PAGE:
Strength Training & Flexibility in Young Athletes

It has been documented by scientific and medical authorities that
children should be encouraged to participate in weight resistance
training.  Young soccer players should focus on body weight exercises
like push up, sit-ups, lunges and pull-ups.  Young players should
develop their cardiovascular fitness using calisthenics and games.  All
exercises should have emphasis on having fun within the fitness
exercises.  In the beginning, the resistance training in these athletes
should place high emphasis on technique.  Once the young athlete has a
clear understanding of technique using their body weight only and when
you have a good foundation of flexibility training, then proper
progression and supervision are important in order to adjust to your
improving needs.
The benefits of a properly prescribed and supervised weight resistance
program are:
1.  Increased muscular strength
2.  Increased muscular endurance
3.  Increased flexibility
4.  Increased confidence on the field
5.  Decreased risk of serious injury and faster recovery from injury.

The "foundation strength program" is designed for the younger, or
beginner athlete.  The program works mainly on upper body weight
resistance-training exercises in order to develop muscular strength and
endurance.  Most are done without weights or machines.  The program
should be done 3 times a week; Mon., Wed., Fri.  Or Tues., Thurs., Sat.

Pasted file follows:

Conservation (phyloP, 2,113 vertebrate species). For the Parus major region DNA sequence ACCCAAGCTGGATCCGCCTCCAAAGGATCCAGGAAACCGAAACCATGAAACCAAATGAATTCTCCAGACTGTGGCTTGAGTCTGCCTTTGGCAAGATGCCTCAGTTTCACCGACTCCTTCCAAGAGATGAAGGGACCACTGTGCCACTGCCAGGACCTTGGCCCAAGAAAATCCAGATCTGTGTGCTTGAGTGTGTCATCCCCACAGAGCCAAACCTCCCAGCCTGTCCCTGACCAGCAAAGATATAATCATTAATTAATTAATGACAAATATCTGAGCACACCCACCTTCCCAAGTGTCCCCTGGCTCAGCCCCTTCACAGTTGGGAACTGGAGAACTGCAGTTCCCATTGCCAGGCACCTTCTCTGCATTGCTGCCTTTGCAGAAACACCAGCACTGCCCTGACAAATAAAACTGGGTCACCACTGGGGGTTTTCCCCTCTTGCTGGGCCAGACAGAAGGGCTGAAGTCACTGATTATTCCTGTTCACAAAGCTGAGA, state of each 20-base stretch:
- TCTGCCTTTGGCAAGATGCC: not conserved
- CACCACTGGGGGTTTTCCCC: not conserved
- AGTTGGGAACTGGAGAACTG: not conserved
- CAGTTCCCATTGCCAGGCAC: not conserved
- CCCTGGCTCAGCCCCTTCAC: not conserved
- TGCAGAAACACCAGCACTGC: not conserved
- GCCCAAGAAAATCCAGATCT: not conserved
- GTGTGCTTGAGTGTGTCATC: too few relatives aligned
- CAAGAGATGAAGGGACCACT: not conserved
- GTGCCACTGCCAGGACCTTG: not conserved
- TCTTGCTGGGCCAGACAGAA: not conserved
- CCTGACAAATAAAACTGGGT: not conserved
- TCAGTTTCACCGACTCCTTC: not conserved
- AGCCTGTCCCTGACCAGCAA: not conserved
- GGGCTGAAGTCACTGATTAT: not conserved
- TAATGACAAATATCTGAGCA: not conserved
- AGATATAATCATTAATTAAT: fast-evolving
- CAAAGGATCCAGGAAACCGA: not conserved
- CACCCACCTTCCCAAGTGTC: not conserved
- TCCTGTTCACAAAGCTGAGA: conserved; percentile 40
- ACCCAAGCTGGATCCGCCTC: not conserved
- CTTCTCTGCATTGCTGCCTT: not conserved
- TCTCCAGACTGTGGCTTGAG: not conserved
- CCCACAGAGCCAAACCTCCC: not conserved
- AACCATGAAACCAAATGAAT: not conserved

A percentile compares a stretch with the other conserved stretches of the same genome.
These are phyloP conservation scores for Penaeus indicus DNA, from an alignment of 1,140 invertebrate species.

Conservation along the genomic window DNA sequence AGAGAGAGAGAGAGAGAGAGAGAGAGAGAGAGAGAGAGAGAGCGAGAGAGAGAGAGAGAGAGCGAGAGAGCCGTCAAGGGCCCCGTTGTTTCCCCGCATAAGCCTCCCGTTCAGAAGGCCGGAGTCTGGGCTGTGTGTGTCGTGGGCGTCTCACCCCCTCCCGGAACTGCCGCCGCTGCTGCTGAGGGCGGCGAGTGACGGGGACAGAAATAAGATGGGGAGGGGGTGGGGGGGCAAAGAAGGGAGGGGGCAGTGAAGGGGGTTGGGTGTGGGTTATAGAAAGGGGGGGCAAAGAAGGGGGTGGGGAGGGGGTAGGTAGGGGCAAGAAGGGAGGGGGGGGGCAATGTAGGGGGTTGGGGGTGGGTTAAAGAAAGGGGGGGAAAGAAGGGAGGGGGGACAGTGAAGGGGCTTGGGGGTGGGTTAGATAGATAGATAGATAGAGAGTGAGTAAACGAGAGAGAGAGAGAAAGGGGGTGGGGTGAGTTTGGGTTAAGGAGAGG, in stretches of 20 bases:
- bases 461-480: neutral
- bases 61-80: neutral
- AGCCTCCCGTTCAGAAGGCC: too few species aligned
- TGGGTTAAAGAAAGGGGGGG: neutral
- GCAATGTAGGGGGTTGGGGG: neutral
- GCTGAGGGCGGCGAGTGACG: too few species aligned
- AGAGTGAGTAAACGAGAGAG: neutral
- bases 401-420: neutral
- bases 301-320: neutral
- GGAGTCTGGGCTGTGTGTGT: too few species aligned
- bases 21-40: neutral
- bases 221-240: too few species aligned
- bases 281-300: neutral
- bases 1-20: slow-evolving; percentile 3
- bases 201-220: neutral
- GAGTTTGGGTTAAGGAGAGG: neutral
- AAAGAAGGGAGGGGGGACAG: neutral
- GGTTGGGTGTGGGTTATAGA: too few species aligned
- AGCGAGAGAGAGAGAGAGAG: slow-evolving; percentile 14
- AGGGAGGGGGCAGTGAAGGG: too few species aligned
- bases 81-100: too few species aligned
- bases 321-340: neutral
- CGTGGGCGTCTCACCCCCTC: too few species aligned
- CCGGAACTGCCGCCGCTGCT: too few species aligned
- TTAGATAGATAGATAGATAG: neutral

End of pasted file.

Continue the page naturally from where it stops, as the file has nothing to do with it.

Or it can be done 2 times a week; Mon., Thurs. or Tues., Fri. 
may do 1-3 sets of exercises, starting with 1 set and progressing to 3
as your fitness improves.
    Repetition (reps) = number of times weight is lifted or exercise is
    Set = completion of a designated number of repetitions.

Make sure to always breathe.  Breathe in during the most difficult part
and out during the easiest part.

1.  Push ups        1-3 sets of maximum repetitions
2.  Pull ups        1-3 sets (4-6 reps)
3.  Squats      1-3 sets (10-15 reps) use body weight or broom stick
4.  Step ups        1-3 sets (10-15 reps) with each leg to start
5.  Abdominal crunches  1-3 sets of maximum (50 max)
6.  Rotary crunches     2-3 sets of maximum (50 max)

In the beginning, if you are having trouble getting up to the bar or
doing many reps, begin with what are called "negatives."  Negative is
when you do the exercise with gravity instead of against it, making it
easier.  For example, when doing a pull up, start in the up position
and lower yourself down.  Once you have mastered the basic foundation
program, you can move to a more advanced program.